[1] Incremental resetting of existing structures or schemes (e.g. changes in tax rates/thresholds, alteration in qualifying periods or benefit levels), [2] straightforward and limited changes, e.g. in closing down discrete services, [3] fairly clear political priorities, [4] fairly high levels of public compliance

[1] Some non-incremental changes, e.g. non-trivial changes in fiscal rules/decision systems, crafting of some new (but not 'mainstay') taxes, [2] spending cuts that go beyond incremental changes and current organizational boundaries (e.g. quango culls), [3] some division over political priorities, [4] moderate levels of public compliance

[1] Wholly new decision procedures, major restructuring of 'mainstay' tax and/or benefit systems, introduction of quite new control regimes, [2] move to notably changed forms of working or policy delivery, production of long-term plans for change,

[3] deep political splits over priorities,

[4] high levels of public non-compliance (e.g. riots, strikes)

example with a squeeze imposed at the end of a government's electoral term), when no ready-made scapegoats are available (such as when incumbents have been in office too long to plausibly blame their predecessors), and when the measures taken counter the views of orthodox economic experts. In between those two types come cases where experts are divided; when tax rises or spending cuts neither break nor fulfil pre-election promises, such that they can be defended in a 'terms and conditions' vein; where squeezes follow the electoral cycle, that is, with fiscal pain applied immediately after election victory and reversed before the following election; and where squeezes target swing and/or core voters to only a limited extent.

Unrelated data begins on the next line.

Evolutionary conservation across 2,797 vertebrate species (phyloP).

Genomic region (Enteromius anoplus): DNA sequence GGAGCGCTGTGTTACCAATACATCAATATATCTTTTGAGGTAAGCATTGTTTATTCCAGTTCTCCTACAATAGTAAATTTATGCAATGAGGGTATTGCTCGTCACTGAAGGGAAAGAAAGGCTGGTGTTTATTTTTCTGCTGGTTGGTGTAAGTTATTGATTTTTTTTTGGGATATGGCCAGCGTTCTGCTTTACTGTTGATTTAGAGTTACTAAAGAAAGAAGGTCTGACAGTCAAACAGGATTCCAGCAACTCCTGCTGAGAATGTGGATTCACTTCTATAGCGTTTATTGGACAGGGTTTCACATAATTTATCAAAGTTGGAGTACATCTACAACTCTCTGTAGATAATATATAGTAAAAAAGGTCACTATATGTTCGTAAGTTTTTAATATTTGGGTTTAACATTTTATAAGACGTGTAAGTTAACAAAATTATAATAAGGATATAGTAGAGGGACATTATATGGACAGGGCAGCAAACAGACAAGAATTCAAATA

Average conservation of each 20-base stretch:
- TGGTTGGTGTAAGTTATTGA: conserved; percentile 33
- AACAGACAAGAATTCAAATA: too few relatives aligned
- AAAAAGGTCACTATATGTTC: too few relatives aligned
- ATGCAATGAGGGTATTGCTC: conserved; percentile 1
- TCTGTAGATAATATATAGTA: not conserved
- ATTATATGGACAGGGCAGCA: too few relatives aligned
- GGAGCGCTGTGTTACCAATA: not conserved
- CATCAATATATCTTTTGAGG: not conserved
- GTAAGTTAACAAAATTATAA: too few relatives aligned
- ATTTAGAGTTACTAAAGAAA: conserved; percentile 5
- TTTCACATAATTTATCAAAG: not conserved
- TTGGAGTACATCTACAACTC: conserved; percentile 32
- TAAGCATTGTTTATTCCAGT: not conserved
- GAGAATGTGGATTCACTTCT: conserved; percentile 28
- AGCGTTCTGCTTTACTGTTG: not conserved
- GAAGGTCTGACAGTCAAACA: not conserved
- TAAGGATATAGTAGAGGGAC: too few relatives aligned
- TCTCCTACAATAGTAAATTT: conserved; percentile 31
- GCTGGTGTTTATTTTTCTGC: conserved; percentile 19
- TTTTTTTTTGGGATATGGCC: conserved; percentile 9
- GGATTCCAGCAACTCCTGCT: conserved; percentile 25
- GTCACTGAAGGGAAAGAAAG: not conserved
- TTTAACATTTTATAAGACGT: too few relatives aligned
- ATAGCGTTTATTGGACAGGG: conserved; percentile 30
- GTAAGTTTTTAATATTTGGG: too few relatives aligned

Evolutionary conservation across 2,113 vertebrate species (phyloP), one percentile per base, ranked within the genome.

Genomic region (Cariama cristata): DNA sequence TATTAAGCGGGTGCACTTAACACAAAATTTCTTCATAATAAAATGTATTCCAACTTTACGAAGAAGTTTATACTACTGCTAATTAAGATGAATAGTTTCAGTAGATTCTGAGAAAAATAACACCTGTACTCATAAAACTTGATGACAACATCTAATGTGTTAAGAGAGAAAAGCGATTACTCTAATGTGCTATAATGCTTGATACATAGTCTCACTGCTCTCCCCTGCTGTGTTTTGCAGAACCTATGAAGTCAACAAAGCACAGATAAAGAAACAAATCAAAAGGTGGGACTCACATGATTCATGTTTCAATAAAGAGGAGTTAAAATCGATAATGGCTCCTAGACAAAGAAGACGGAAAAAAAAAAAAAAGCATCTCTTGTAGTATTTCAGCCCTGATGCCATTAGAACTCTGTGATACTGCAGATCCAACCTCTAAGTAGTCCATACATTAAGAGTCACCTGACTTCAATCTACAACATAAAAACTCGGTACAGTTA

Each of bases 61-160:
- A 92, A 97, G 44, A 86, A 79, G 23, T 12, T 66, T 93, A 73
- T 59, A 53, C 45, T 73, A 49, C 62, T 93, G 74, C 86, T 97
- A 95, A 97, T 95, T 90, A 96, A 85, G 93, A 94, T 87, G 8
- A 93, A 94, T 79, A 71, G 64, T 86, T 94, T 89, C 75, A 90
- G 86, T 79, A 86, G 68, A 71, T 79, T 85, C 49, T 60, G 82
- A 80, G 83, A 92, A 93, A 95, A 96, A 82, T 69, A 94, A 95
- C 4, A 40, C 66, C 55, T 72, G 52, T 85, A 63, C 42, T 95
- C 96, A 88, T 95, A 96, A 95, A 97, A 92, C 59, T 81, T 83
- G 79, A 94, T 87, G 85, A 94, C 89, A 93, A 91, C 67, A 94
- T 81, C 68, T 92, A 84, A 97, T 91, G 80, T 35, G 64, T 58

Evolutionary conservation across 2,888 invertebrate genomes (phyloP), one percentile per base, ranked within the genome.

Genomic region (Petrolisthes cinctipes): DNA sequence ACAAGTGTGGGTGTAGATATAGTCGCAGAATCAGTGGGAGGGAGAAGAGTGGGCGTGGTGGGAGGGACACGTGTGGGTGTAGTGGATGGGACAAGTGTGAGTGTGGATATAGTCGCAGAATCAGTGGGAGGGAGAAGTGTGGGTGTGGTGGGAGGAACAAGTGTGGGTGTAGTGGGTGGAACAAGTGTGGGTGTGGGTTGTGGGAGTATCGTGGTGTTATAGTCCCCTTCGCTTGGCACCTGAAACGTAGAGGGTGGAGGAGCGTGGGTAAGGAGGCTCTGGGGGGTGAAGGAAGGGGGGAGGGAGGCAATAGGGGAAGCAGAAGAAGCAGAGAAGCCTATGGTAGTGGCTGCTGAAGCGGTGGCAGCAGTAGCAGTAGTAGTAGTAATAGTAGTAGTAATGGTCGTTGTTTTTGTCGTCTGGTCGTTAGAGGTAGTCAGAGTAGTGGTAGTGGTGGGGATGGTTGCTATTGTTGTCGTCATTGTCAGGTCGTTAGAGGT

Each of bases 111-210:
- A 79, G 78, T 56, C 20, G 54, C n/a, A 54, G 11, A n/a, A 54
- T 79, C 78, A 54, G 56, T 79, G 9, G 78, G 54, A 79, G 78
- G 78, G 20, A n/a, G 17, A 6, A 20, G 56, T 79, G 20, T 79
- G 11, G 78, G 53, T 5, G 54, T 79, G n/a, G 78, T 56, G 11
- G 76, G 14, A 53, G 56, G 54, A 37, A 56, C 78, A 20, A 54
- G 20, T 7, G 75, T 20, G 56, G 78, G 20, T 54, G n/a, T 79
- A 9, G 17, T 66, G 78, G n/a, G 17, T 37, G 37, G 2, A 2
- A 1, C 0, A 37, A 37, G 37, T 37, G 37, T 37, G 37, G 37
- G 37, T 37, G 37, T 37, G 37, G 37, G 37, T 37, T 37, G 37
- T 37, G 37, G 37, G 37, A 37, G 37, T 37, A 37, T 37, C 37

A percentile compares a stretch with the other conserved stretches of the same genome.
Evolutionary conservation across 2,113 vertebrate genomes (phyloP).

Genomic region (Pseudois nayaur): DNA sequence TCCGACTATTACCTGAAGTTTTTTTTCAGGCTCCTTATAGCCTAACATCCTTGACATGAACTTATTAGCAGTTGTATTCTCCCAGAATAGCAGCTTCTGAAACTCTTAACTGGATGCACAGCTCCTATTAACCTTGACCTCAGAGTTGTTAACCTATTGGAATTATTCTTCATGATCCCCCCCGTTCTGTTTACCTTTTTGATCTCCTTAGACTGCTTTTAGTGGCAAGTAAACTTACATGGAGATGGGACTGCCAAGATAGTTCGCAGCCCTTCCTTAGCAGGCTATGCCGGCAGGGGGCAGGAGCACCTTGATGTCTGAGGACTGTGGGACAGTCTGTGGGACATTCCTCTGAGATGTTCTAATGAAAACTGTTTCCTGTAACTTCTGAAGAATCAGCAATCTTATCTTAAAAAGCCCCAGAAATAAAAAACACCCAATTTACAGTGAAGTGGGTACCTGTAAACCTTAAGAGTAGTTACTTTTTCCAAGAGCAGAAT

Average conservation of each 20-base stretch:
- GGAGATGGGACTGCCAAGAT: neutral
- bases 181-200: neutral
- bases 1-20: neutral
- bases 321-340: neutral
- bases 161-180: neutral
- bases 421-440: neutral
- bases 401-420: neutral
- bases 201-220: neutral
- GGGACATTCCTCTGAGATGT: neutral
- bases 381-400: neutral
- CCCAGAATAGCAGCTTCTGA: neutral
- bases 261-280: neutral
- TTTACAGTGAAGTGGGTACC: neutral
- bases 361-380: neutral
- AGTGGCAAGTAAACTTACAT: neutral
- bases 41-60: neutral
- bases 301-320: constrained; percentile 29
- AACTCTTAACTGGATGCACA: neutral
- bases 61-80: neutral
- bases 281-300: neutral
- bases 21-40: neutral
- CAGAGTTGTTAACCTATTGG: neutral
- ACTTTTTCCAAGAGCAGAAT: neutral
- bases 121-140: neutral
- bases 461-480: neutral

For the degree of effort exerted by the state apparatus to develop or impose squeeze measures, the lower levels identified in Table 1.2 consist of cases where the main effort required of the state machine involves incremental resetting of existing structures or schemes (in the same way as a fuel filling station might change the prices at the pumps when the cost of oil goes up or down), where the state machine works with relatively clear political priorities, and when changes in ways of working are limited and straightforward, such as in cancellation or delay of capital projects, or closure of discrete organizations. The higher levels come when fiscal decision procedures are completely restructured, when radically new methods of delivering public services have to be adopted under the pressure of fiscal stringency, when mainstay taxes or benefit structures have to be redesigned to deliver a squeeze, and when there are serious political conflicts within government over priorities. In between those two types come cases that involve some non-incremental change and some restructuring across existing organizational boundaries, and a moderate degree of division over priorities within government.

Such categorization is of course anything but an exact science. As we shall see, many tricky issues arise, including who exactly counts as an 'incumbent' in such analysis and whether we should focus on the planning or implementation of squeezes, or both. But nevertheless, some categorization along these lines is necessary for a qualitative comparative assessment of the intensity of fiscal squeezes and so, after giving qualitative accounts of the various squeezes in Chapters Three to Ten (exploring where they fit in terms of the square-bracketed items in Table 1.2), our final chapter classifies and compares the fiscal squeezes we observed in the UK over a century on these more qualitative measures as well.